Despite the fact that Clorox was one of the companies that benefited the most with the arrival of the COVID-19 pandemic as people rushed to buy disinfectant products, in April, its quarterly sales were stable compared to last year. In the past, however, adjusted earnings fell by nearly 15%. Income and profits for the next fiscal year are expected to be similar, and the upsurge of the pandemic is expected to slow down.
Recent data put forth by government officials hint that nearly 155 million Americans have been vaccinated with a total dose against COVID-19. With the flow of such a quick vaccination drive, all consumers are relaxing their clean-up measures, which is affecting the market value of the company’s products. The shares are down by more than 10% this year, making Clorox one of the worst-performing companies in the S&P 500 Index. Since the coronavirus pandemic began, its shares have fallen by more than 25% from its peak days. Clorox dominates the disinfectant wipe market with more than $1 billion with a 45% market share. For now, the company is focusing on products for business as Americans are returning to offices, restaurants, and movie theatres.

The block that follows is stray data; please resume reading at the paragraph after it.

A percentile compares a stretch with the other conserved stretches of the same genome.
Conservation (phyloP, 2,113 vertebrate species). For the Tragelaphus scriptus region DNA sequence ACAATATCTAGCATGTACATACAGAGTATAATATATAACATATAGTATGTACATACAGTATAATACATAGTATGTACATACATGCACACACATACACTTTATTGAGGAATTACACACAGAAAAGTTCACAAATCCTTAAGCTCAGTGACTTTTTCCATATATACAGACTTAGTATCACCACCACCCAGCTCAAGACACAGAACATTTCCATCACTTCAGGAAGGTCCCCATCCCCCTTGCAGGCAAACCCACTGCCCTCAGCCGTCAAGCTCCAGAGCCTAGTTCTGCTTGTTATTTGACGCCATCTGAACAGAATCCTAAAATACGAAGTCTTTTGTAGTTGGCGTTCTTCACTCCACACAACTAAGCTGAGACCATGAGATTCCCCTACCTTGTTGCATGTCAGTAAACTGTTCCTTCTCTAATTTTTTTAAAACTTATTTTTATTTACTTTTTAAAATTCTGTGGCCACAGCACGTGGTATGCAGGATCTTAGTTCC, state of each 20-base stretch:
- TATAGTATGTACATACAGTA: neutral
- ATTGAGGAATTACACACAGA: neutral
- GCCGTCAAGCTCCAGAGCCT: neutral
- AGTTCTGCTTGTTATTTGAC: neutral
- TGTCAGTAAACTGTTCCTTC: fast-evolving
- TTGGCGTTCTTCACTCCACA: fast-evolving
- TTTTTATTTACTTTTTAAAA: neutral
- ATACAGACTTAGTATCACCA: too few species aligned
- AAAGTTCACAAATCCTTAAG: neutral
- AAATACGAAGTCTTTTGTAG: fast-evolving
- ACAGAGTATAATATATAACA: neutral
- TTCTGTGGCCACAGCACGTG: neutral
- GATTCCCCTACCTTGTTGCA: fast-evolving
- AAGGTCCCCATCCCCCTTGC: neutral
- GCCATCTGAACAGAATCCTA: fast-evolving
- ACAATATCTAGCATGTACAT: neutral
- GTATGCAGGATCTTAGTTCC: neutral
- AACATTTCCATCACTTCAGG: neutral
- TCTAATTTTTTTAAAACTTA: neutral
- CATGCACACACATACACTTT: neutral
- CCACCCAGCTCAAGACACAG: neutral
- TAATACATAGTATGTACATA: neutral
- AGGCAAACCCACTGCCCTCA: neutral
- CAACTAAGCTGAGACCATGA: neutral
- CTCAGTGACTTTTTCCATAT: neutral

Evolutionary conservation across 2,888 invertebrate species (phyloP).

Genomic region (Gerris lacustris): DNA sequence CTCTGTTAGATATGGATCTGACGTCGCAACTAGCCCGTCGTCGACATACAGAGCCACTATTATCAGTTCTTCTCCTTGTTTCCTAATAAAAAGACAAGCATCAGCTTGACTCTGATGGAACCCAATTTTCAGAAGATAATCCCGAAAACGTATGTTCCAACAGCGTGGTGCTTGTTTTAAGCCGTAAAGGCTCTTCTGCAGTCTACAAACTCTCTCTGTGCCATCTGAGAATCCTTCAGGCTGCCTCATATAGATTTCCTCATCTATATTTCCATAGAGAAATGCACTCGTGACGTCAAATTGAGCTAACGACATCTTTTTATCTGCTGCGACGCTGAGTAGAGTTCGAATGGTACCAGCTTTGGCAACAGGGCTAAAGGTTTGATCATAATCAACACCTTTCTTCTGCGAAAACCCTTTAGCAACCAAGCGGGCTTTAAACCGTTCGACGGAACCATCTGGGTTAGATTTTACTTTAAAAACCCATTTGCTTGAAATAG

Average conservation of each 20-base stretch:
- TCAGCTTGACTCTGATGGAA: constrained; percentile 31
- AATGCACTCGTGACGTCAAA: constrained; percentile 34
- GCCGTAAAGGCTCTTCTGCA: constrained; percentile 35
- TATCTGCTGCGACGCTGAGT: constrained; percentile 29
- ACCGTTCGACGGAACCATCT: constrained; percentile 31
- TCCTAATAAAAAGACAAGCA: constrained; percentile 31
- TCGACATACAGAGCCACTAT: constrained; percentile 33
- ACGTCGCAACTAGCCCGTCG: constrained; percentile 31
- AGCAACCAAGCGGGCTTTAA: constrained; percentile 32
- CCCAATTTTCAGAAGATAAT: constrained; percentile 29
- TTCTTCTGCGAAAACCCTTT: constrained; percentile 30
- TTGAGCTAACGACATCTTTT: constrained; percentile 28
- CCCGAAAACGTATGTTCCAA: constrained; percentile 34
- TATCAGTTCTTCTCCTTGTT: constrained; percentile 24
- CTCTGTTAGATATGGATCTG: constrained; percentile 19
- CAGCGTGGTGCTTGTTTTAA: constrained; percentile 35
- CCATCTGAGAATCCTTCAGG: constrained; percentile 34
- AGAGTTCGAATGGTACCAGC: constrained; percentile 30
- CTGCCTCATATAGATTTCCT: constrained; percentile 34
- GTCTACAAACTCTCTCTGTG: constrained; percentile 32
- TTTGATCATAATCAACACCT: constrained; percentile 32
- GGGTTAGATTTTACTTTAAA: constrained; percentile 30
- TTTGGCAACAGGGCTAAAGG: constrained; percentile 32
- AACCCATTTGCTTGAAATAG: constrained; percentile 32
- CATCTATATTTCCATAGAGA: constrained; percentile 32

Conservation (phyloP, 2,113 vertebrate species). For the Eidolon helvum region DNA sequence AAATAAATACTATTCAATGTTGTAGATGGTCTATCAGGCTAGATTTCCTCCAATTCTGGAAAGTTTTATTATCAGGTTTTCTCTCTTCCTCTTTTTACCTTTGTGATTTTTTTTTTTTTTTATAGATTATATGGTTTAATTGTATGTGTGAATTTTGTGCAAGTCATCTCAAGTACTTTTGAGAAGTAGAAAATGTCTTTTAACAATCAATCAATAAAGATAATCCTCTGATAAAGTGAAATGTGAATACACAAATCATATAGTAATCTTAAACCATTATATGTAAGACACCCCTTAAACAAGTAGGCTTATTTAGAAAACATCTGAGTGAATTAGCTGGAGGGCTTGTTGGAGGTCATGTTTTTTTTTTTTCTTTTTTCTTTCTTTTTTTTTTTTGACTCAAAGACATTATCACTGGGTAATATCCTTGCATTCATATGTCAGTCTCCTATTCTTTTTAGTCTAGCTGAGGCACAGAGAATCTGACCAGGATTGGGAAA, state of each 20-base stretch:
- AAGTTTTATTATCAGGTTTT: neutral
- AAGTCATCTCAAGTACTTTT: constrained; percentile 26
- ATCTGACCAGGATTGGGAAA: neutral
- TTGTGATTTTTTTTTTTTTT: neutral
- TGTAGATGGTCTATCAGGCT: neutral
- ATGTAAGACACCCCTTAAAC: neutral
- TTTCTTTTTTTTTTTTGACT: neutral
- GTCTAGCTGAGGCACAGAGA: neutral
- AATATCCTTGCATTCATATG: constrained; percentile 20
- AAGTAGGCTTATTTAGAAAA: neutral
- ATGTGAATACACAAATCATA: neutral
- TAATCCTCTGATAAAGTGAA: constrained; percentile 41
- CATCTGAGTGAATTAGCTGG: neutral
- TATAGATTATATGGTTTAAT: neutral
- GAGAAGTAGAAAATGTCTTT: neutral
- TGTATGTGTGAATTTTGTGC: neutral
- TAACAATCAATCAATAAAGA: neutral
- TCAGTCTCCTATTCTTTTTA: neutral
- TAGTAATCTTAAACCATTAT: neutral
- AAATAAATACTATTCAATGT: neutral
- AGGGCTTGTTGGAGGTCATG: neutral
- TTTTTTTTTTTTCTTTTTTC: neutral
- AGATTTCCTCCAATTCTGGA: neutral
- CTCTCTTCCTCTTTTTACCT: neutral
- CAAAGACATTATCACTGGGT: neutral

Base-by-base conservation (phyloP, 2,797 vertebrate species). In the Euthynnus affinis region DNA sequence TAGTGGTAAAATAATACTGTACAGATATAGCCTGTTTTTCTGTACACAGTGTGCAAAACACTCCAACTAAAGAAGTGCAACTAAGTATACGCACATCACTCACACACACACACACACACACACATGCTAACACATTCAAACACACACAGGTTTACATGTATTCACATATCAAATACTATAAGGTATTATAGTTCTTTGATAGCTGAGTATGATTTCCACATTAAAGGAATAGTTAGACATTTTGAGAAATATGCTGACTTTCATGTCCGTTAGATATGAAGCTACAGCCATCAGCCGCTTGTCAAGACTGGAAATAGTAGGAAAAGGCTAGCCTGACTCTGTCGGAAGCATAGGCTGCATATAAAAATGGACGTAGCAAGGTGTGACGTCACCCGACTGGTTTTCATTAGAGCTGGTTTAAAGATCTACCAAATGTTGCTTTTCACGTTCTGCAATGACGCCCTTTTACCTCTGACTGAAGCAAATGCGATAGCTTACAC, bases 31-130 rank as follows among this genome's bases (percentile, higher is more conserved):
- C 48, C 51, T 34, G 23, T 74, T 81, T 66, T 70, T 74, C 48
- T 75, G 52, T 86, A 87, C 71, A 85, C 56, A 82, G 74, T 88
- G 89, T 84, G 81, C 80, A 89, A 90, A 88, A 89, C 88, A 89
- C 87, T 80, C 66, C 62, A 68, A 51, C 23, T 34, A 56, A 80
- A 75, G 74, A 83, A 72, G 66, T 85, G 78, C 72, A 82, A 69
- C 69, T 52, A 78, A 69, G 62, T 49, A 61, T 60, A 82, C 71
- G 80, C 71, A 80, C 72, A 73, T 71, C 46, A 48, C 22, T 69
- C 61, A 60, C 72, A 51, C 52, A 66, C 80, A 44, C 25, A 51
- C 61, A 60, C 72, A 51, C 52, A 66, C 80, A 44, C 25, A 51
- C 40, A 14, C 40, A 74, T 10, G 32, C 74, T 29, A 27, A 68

Since last year, the world’s largest manufacturer of cleaning materials said that consumers would continue to experience shortages of disinfectant wipes and other products during 2021 due to “overwhelming demand” during the coronavirus pandemic. However, recent data highlights a distorting image as the demand has fallen down by great margins due to the slowing down of the pandemic, ultimately because of the large-scale vaccination drive carried out by the government.
At a virtual Deutsche Bank conference held in June, Kevin Jacobsen, Clorox’s chief financial officer, said that during the pandemic, the company was a growing height of 20+%. He also added saying that the company officials believe in its root and that in the future, they will grow the venture from 3 to 5%.
Since March last year, disinfectants have been running out on supermarket shelves. Disinfectant wipes were in such high demand that along with toilet paper and hand sanitizer, they were the first products to register a shortage. But in the current scenario, the record says otherwise.
John Boylan, the senior equity analyst with Edward Jones, made a remark saying that Clorox acted like the poster child of the lockdown due to the Covid-19 pandemic. He also added saying that there’s a wider market opportunity for Clorox and that they should consider moving beyond wipes. Referring to Clorox’s other consumer brands, such as Fresh Step litter and Hidden Valley Ranch line of salad dresses, Boylan emphasized how such entities can help the brand to continue being in the market.